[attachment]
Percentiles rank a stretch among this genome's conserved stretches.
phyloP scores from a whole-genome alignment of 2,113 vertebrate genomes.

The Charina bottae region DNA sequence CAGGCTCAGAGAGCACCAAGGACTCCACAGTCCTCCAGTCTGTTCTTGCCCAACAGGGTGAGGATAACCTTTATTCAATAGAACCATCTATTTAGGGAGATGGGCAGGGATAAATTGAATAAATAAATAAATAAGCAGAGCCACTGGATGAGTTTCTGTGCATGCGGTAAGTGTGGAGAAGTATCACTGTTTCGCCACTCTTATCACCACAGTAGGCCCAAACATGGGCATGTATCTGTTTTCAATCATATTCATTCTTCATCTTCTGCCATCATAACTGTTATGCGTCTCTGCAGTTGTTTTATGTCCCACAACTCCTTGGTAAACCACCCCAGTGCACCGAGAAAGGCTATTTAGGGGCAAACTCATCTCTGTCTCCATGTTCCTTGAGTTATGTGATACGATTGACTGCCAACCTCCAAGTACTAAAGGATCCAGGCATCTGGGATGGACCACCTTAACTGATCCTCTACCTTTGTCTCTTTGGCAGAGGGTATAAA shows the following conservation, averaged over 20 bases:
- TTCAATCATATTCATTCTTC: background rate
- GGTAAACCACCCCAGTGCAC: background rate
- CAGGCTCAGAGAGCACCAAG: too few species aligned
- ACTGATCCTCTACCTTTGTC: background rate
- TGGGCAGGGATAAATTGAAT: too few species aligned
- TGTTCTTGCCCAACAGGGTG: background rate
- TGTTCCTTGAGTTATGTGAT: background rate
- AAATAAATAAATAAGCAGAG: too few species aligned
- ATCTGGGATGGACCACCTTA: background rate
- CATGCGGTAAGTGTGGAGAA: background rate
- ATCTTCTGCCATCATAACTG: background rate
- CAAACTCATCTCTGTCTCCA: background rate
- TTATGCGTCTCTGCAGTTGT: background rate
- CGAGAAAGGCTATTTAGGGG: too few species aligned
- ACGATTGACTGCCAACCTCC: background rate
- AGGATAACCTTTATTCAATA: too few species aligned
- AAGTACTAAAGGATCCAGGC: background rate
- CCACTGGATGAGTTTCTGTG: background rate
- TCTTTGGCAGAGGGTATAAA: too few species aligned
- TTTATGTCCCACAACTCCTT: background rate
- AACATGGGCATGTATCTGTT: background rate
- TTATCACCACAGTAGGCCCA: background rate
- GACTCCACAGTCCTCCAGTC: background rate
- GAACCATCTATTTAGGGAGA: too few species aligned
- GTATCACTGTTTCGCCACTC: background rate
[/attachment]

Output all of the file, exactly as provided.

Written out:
Percentiles rank a stretch among this genome's conserved stretches.
phyloP scores from a whole-genome alignment of 2,113 vertebrate genomes.

The Charina bottae region DNA sequence CAGGCTCAGAGAGCACCAAGGACTCCACAGTCCTCCAGTCTGTTCTTGCCCAACAGGGTGAGGATAACCTTTATTCAATAGAACCATCTATTTAGGGAGATGGGCAGGGATAAATTGAATAAATAAATAAATAAGCAGAGCCACTGGATGAGTTTCTGTGCATGCGGTAAGTGTGGAGAAGTATCACTGTTTCGCCACTCTTATCACCACAGTAGGCCCAAACATGGGCATGTATCTGTTTTCAATCATATTCATTCTTCATCTTCTGCCATCATAACTGTTATGCGTCTCTGCAGTTGTTTTATGTCCCACAACTCCTTGGTAAACCACCCCAGTGCACCGAGAAAGGCTATTTAGGGGCAAACTCATCTCTGTCTCCATGTTCCTTGAGTTATGTGATACGATTGACTGCCAACCTCCAAGTACTAAAGGATCCAGGCATCTGGGATGGACCACCTTAACTGATCCTCTACCTTTGTCTCTTTGGCAGAGGGTATAAA shows the following conservation, averaged over 20 bases:
- TTCAATCATATTCATTCTTC: background rate
- GGTAAACCACCCCAGTGCAC: background rate
- CAGGCTCAGAGAGCACCAAG: too few species aligned
- ACTGATCCTCTACCTTTGTC: background rate
- TGGGCAGGGATAAATTGAAT: too few species aligned
- TGTTCTTGCCCAACAGGGTG: background rate
- TGTTCCTTGAGTTATGTGAT: background rate
- AAATAAATAAATAAGCAGAG: too few species aligned
- ATCTGGGATGGACCACCTTA: background rate
- CATGCGGTAAGTGTGGAGAA: background rate
- ATCTTCTGCCATCATAACTG: background rate
- CAAACTCATCTCTGTCTCCA: background rate
- TTATGCGTCTCTGCAGTTGT: background rate
- CGAGAAAGGCTATTTAGGGG: too few species aligned
- ACGATTGACTGCCAACCTCC: background rate
- AGGATAACCTTTATTCAATA: too few species aligned
- AAGTACTAAAGGATCCAGGC: background rate
- CCACTGGATGAGTTTCTGTG: background rate
- TCTTTGGCAGAGGGTATAAA: too few species aligned
- TTTATGTCCCACAACTCCTT: background rate
- AACATGGGCATGTATCTGTT: background rate
- TTATCACCACAGTAGGCCCA: background rate
- GACTCCACAGTCCTCCAGTC: background rate
- GAACCATCTATTTAGGGAGA: too few species aligned
- GTATCACTGTTTCGCCACTC: background rate